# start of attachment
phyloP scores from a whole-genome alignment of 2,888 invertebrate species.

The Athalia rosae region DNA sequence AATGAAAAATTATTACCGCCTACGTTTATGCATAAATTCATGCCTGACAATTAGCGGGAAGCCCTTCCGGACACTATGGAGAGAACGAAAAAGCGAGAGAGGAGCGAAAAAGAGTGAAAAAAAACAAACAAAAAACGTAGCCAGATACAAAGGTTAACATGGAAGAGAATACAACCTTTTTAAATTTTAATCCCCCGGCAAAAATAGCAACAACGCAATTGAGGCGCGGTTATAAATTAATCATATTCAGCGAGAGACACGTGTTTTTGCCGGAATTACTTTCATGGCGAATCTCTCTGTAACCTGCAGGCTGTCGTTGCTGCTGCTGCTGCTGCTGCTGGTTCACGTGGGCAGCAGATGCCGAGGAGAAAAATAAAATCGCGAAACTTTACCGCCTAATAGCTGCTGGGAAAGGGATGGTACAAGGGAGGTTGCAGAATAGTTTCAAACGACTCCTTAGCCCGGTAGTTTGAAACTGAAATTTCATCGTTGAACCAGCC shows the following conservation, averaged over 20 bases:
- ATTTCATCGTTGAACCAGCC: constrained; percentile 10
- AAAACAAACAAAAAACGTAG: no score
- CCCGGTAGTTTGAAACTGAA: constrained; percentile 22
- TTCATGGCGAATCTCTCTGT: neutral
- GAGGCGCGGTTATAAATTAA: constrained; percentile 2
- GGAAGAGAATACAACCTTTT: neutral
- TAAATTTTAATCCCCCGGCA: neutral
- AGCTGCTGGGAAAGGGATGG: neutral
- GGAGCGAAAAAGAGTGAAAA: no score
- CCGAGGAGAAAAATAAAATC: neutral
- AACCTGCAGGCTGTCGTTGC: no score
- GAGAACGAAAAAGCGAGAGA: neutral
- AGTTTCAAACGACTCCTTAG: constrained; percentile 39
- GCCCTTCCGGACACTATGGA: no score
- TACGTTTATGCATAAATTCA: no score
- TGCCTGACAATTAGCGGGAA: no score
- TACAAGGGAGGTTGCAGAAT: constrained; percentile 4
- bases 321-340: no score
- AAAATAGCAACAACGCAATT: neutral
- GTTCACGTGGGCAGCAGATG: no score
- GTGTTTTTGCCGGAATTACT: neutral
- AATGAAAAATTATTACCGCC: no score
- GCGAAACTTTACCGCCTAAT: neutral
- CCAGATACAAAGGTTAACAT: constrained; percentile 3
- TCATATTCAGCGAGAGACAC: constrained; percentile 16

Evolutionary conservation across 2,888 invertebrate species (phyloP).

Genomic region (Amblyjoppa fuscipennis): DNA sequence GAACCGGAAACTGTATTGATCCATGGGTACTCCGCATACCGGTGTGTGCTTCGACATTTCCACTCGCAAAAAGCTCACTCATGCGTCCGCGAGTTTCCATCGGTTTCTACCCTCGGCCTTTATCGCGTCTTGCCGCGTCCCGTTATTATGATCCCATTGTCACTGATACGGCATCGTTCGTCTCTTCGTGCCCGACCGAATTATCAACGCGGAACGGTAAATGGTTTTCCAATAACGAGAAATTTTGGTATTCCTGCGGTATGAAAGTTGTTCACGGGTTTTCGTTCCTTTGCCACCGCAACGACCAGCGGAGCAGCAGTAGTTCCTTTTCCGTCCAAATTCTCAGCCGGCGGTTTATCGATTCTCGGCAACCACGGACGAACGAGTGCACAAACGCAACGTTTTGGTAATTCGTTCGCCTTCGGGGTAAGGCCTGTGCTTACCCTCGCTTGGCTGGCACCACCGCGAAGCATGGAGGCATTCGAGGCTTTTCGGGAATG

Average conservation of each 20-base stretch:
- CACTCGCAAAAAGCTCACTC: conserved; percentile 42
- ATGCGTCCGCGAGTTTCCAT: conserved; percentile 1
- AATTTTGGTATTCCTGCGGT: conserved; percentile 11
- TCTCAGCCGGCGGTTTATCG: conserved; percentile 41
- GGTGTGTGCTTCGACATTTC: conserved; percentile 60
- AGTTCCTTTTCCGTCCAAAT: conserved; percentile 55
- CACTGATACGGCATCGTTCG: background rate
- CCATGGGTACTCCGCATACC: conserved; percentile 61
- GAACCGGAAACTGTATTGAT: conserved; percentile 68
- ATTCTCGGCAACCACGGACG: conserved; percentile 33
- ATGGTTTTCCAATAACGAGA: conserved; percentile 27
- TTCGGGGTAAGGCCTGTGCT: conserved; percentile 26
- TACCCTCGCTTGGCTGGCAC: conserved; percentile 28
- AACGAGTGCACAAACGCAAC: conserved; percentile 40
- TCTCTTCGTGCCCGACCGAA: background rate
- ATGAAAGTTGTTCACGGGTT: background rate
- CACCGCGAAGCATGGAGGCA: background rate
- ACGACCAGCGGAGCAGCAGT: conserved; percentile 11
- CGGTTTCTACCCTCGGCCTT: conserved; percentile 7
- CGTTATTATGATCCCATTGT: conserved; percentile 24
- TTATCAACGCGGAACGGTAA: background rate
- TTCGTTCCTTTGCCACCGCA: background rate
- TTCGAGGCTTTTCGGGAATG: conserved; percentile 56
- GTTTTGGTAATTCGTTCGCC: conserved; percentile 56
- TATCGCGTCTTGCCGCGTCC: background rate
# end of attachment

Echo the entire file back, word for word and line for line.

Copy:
phyloP scores from a whole-genome alignment of 2,888 invertebrate species.

The Athalia rosae region DNA sequence AATGAAAAATTATTACCGCCTACGTTTATGCATAAATTCATGCCTGACAATTAGCGGGAAGCCCTTCCGGACACTATGGAGAGAACGAAAAAGCGAGAGAGGAGCGAAAAAGAGTGAAAAAAAACAAACAAAAAACGTAGCCAGATACAAAGGTTAACATGGAAGAGAATACAACCTTTTTAAATTTTAATCCCCCGGCAAAAATAGCAACAACGCAATTGAGGCGCGGTTATAAATTAATCATATTCAGCGAGAGACACGTGTTTTTGCCGGAATTACTTTCATGGCGAATCTCTCTGTAACCTGCAGGCTGTCGTTGCTGCTGCTGCTGCTGCTGCTGGTTCACGTGGGCAGCAGATGCCGAGGAGAAAAATAAAATCGCGAAACTTTACCGCCTAATAGCTGCTGGGAAAGGGATGGTACAAGGGAGGTTGCAGAATAGTTTCAAACGACTCCTTAGCCCGGTAGTTTGAAACTGAAATTTCATCGTTGAACCAGCC shows the following conservation, averaged over 20 bases:
- ATTTCATCGTTGAACCAGCC: constrained; percentile 10
- AAAACAAACAAAAAACGTAG: no score
- CCCGGTAGTTTGAAACTGAA: constrained; percentile 22
- TTCATGGCGAATCTCTCTGT: neutral
- GAGGCGCGGTTATAAATTAA: constrained; percentile 2
- GGAAGAGAATACAACCTTTT: neutral
- TAAATTTTAATCCCCCGGCA: neutral
- AGCTGCTGGGAAAGGGATGG: neutral
- GGAGCGAAAAAGAGTGAAAA: no score
- CCGAGGAGAAAAATAAAATC: neutral
- AACCTGCAGGCTGTCGTTGC: no score
- GAGAACGAAAAAGCGAGAGA: neutral
- AGTTTCAAACGACTCCTTAG: constrained; percentile 39
- GCCCTTCCGGACACTATGGA: no score
- TACGTTTATGCATAAATTCA: no score
- TGCCTGACAATTAGCGGGAA: no score
- TACAAGGGAGGTTGCAGAAT: constrained; percentile 4
- bases 321-340: no score
- AAAATAGCAACAACGCAATT: neutral
- GTTCACGTGGGCAGCAGATG: no score
- GTGTTTTTGCCGGAATTACT: neutral
- AATGAAAAATTATTACCGCC: no score
- GCGAAACTTTACCGCCTAAT: neutral
- CCAGATACAAAGGTTAACAT: constrained; percentile 3
- TCATATTCAGCGAGAGACAC: constrained; percentile 16

Evolutionary conservation across 2,888 invertebrate species (phyloP).

Genomic region (Amblyjoppa fuscipennis): DNA sequence GAACCGGAAACTGTATTGATCCATGGGTACTCCGCATACCGGTGTGTGCTTCGACATTTCCACTCGCAAAAAGCTCACTCATGCGTCCGCGAGTTTCCATCGGTTTCTACCCTCGGCCTTTATCGCGTCTTGCCGCGTCCCGTTATTATGATCCCATTGTCACTGATACGGCATCGTTCGTCTCTTCGTGCCCGACCGAATTATCAACGCGGAACGGTAAATGGTTTTCCAATAACGAGAAATTTTGGTATTCCTGCGGTATGAAAGTTGTTCACGGGTTTTCGTTCCTTTGCCACCGCAACGACCAGCGGAGCAGCAGTAGTTCCTTTTCCGTCCAAATTCTCAGCCGGCGGTTTATCGATTCTCGGCAACCACGGACGAACGAGTGCACAAACGCAACGTTTTGGTAATTCGTTCGCCTTCGGGGTAAGGCCTGTGCTTACCCTCGCTTGGCTGGCACCACCGCGAAGCATGGAGGCATTCGAGGCTTTTCGGGAATG

Average conservation of each 20-base stretch:
- CACTCGCAAAAAGCTCACTC: conserved; percentile 42
- ATGCGTCCGCGAGTTTCCAT: conserved; percentile 1
- AATTTTGGTATTCCTGCGGT: conserved; percentile 11
- TCTCAGCCGGCGGTTTATCG: conserved; percentile 41
- GGTGTGTGCTTCGACATTTC: conserved; percentile 60
- AGTTCCTTTTCCGTCCAAAT: conserved; percentile 55
- CACTGATACGGCATCGTTCG: background rate
- CCATGGGTACTCCGCATACC: conserved; percentile 61
- GAACCGGAAACTGTATTGAT: conserved; percentile 68
- ATTCTCGGCAACCACGGACG: conserved; percentile 33
- ATGGTTTTCCAATAACGAGA: conserved; percentile 27
- TTCGGGGTAAGGCCTGTGCT: conserved; percentile 26
- TACCCTCGCTTGGCTGGCAC: conserved; percentile 28
- AACGAGTGCACAAACGCAAC: conserved; percentile 40
- TCTCTTCGTGCCCGACCGAA: background rate
- ATGAAAGTTGTTCACGGGTT: background rate
- CACCGCGAAGCATGGAGGCA: background rate
- ACGACCAGCGGAGCAGCAGT: conserved; percentile 11
- CGGTTTCTACCCTCGGCCTT: conserved; percentile 7
- CGTTATTATGATCCCATTGT: conserved; percentile 24
- TTATCAACGCGGAACGGTAA: background rate
- TTCGTTCCTTTGCCACCGCA: background rate
- TTCGAGGCTTTTCGGGAATG: conserved; percentile 56
- GTTTTGGTAATTCGTTCGCC: conserved; percentile 56
- TATCGCGTCTTGCCGCGTCC: background rate